NEW YORK: PRISM, the electronic system that tracks shoppers' movements in store, has revealed some of its first secrets. The Nielsen Company and its retail, manufacturing and media partners hope Pioneering Research for an In-Store Metric (i.e. PRISM) will establish the measurement of the in-store environment as a marketing medium.

The tool, which allows in-store traffic to be measured by product category, has been trialled in 160 US stores for nearly six months and is expected to be piloted internationally next year.

So far PRISM has shown:

  • counter to conventional wisdom, category transactions alone are not a reliable indicator of category traffic. For example, two-thirds of consumers who visit the salty snacks section in a food store make a purchase. Traffic is heavier past dairy products but the number of shoppers who buy is much lower.

  • although just 13% of shopping trips are made with children in tow, consumers put more in their carts overall when kids are with them. Nielsen has found that seasonal items are two and a half times more likely to be purchased when kids are present, yet "the presence of kids on the shopping trip has little impact on candy sales".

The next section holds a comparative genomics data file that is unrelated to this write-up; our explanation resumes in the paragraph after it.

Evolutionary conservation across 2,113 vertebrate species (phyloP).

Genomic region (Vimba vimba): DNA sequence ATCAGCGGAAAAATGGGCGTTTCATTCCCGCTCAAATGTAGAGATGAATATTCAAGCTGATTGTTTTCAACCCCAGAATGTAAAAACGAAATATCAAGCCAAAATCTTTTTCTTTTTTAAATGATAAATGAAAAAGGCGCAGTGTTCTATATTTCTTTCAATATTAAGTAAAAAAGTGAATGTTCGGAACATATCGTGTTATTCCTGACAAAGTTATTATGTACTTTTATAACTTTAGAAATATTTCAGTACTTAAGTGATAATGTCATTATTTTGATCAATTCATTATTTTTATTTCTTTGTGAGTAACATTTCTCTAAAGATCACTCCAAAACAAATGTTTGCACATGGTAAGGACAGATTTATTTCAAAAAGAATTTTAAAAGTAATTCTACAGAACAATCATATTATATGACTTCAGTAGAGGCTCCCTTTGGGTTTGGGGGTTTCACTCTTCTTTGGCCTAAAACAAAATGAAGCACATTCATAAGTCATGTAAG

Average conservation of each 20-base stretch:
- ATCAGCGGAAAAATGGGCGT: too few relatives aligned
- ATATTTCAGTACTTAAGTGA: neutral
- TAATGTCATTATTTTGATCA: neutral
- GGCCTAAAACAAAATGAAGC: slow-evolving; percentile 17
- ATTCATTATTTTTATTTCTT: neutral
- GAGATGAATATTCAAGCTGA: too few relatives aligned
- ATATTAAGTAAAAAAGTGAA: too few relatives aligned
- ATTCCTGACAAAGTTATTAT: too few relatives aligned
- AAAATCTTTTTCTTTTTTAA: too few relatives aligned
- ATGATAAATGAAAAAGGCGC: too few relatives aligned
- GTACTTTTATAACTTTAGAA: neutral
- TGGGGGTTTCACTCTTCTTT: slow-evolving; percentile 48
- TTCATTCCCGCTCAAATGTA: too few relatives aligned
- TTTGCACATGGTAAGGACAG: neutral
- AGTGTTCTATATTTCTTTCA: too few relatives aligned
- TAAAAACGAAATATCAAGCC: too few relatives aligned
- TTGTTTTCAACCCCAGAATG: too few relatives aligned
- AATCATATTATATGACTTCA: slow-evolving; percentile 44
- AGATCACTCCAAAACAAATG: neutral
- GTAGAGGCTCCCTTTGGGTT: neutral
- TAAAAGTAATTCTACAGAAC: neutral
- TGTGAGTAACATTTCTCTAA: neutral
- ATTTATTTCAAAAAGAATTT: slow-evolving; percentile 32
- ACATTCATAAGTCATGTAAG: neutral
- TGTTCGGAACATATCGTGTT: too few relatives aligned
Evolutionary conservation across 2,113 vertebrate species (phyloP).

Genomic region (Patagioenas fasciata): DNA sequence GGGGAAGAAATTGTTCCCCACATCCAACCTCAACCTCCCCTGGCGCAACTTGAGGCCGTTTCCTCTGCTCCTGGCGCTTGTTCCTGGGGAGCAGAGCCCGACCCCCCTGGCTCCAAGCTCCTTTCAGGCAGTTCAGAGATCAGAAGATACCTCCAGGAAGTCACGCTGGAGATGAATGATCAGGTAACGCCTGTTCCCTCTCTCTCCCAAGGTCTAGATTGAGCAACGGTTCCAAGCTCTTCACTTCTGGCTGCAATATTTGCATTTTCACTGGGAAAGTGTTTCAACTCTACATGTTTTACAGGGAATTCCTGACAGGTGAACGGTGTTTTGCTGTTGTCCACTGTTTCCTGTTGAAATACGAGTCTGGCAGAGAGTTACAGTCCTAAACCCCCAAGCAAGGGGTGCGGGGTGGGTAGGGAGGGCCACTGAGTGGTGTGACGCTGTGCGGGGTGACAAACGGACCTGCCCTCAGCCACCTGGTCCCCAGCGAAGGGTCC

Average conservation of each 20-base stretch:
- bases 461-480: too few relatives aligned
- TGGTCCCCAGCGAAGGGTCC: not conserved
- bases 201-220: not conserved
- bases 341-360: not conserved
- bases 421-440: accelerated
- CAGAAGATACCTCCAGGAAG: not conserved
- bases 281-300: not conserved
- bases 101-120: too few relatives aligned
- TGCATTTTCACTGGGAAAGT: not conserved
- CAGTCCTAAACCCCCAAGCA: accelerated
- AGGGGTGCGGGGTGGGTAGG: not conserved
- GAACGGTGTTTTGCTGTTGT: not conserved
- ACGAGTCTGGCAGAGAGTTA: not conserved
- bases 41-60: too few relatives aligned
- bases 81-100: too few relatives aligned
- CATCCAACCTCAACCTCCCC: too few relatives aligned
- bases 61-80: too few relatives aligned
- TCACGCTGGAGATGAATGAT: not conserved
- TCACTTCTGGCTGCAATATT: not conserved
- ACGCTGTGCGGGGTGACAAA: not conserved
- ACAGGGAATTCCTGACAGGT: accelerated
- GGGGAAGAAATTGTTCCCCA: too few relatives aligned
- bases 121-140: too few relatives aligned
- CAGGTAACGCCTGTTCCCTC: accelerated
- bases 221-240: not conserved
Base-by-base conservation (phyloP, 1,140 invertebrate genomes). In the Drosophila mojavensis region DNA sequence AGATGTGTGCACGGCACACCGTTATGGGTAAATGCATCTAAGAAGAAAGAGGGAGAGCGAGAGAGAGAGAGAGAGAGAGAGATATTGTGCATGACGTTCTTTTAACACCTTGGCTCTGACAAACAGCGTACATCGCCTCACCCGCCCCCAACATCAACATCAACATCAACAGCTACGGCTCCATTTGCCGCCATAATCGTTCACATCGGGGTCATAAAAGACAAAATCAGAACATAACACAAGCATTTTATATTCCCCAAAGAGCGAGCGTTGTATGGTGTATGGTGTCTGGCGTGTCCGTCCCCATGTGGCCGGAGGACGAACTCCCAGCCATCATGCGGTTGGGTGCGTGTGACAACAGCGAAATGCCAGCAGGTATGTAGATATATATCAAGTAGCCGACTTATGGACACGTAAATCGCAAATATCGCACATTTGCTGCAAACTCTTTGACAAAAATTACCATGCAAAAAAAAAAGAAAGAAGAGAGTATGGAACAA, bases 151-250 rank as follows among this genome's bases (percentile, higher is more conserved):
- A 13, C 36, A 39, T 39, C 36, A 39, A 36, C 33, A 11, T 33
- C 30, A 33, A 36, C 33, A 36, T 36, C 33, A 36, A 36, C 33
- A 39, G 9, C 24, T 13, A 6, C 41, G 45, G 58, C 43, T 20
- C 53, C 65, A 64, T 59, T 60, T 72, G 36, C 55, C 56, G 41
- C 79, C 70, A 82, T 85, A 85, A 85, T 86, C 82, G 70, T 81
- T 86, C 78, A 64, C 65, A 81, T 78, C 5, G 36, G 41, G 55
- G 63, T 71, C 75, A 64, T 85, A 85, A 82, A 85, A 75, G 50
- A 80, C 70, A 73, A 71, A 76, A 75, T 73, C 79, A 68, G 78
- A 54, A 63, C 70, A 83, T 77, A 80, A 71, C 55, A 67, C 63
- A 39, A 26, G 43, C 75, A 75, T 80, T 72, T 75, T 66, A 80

• the average number of individual pieces of marketing stimuli in a grocery store is about 3,500 and larger store formats have more than 5,000 stimuli. A typical drug store has roughly 2,300 individual pieces of marketing stimuli.

    One of PRISM's main champions is Wal-Mart Stores, where marketing svp Steve Bratspies comments: "It can dramatically change the way we as retailers create a more compelling in-store environment by helping us to truly anticipate the needs of our customers."

    Adds Renetta McCann, ceo of Starcom MediaVest Group: "By mapping store traffic and enhancing it with consumer feedback and compliance measures, we will have a much clearer, more measurable and predictable grasp of what the consumer is going to do inside a store."

    While Nielsen chairman/ceo David Calhoun says: "Industry-accepted metrics typically emerge because of need... There's too much money at stake for the in-store experience to be left to intuition."

    Data sourced from (UK): additional content by WARC staff